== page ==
MH: The M4 was easier than the Mustang to drive fast, but that didn't make it more fun. The Mustang's steering is more direct with better turn-in, the car's cornering grip is amazing and the V-8 engine is a blast. My M4 track time was enjoyable but sufficient. With the Mustang, it wasn't enough; I was having too much fun.
At the Drag Strip
At Great Lakes Dragaway, the M4 ran away from the Mustang PP2 in acceleration testing, with the BMW's seven-speed dual-clutch automatic transmission giving it the edge over the harder-to-launch manual-transmission Mustang, despite the Ford's stickier tires. The M4 turned in a best time of 12.09 seconds in the quarter-mile at 120 mph versus the Mustang's best of 13.34 seconds at 109 mph. "The Mustang's times kept coming down as I dialed in the launch with the manual transmission, but not before we were drenched in a rain storm and I wasn't able to hop back in for another go," Joe said. "The M4 was easy to drive with its automatic transmission and even outpaced the Mustang GT PP1 with 10-speed automatic that ran 12.33 seconds at 116.4 mph the same day."
Zero-to-60-mph times also showed how tricky the Mustang was to launch: The BMW rang up a zero-to-60-mph time of 4.15 seconds, very near the official numbers BMW touts, while the Mustang managed 5.32 seconds. The automatic Mustang we had at the track that day hit 60 mph in 4.25 seconds, almost exactly a match for the M4. In zero-to-60-mph braking, the Mustang's wider, grippier tires eked out a slim victory to the BMW's fancy carbon ceramics, stopping in 109 feet compared to the BMW's 110.13 feet.
Pro on the Road Course
On GingerMan Raceway, the roles were reversed, with the Mustang's Pilot Sport Cup 2 tires helping give it the edge. It lapped the course in a best time of 1:44.98, nearly 2 full seconds faster than the M4's time of 1:46.88. Hollie had praise for both cars. "That BMW shifts so quickly, and I was quite surprised by the power delivery exiting a turn," she said. "I would own one of these, but it's just so much more money than the Mustang." The Mustang surprised her with how good it was, as well. "It handled so well, the suspension felt so good," she said. "I really liked it!"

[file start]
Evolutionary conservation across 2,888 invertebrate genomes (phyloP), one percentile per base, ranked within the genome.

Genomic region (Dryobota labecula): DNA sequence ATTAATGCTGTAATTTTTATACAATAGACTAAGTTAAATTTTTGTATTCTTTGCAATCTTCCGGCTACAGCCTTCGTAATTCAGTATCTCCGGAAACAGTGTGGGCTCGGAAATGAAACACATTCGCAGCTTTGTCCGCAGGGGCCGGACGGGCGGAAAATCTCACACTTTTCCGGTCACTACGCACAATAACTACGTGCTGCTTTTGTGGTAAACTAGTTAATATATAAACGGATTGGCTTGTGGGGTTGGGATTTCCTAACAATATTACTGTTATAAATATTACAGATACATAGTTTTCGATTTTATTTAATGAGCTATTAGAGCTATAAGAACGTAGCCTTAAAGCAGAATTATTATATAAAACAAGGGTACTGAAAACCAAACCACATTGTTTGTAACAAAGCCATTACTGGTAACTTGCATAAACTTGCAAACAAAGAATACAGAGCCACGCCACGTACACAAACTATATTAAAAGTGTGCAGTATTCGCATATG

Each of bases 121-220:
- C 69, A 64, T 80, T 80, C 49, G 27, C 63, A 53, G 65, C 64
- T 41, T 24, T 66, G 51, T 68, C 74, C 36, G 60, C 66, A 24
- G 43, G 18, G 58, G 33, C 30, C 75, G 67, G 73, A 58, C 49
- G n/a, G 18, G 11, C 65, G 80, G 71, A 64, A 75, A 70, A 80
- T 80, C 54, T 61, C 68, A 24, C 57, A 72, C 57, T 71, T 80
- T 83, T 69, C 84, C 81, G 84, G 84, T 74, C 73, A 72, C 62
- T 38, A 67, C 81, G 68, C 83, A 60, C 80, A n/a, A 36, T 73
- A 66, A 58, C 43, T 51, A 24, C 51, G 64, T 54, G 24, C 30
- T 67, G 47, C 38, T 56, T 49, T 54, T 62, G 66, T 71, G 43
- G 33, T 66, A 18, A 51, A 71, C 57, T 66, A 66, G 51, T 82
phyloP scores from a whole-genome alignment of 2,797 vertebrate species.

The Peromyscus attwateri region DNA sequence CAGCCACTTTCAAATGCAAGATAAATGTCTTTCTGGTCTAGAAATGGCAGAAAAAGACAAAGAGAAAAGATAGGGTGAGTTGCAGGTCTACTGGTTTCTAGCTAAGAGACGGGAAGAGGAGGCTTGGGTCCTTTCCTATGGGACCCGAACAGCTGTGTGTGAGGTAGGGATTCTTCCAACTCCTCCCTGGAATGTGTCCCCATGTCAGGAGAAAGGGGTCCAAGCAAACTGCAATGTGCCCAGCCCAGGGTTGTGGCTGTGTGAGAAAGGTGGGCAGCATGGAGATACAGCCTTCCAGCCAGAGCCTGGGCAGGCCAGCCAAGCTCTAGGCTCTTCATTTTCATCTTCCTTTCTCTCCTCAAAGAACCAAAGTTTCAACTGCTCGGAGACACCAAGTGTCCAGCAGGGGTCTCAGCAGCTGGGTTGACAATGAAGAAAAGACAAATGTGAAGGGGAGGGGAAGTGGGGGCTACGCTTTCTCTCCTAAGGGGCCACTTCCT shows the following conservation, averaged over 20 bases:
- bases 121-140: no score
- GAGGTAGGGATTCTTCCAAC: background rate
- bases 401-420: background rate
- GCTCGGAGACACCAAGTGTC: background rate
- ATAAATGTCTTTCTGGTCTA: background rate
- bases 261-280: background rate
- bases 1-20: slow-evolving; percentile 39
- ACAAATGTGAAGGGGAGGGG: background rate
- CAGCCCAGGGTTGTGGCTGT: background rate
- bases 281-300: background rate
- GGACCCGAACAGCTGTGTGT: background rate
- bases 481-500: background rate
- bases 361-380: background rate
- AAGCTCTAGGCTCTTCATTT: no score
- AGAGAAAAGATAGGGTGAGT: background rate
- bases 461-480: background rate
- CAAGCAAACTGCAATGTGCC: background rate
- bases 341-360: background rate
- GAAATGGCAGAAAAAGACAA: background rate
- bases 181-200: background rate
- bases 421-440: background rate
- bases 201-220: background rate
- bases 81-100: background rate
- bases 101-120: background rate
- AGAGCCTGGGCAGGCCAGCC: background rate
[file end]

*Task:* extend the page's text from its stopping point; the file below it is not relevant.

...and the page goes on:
Let's be clear, driving either of these cars on a track will make you feel like a serious winner, but we arranged this head-to-head to answer a fun question: Do you have to spend big bucks to have big fun or can that be achieved with a more reasonable payment? After we tabulated our scores in various fields, compared the drag-strip timing and logged all the data generated by our pro on the track, we had our answer: The Mustang won this one by a nose, thanks to a combination of our judges preferring its handling, value and fun-to-drive factor, and its measured performance. The Ford may not have won at the drag strip, held back by its manual transmission, but it bested the M4 around GingerMan Raceway by nearly 2 full seconds, a significant margin. The value equation tipped the final call in the Mustang's favor. Either one of these cars will bring you tons of fun on track days, but the Mustang GT with Performance Pack Level 2 is our choice.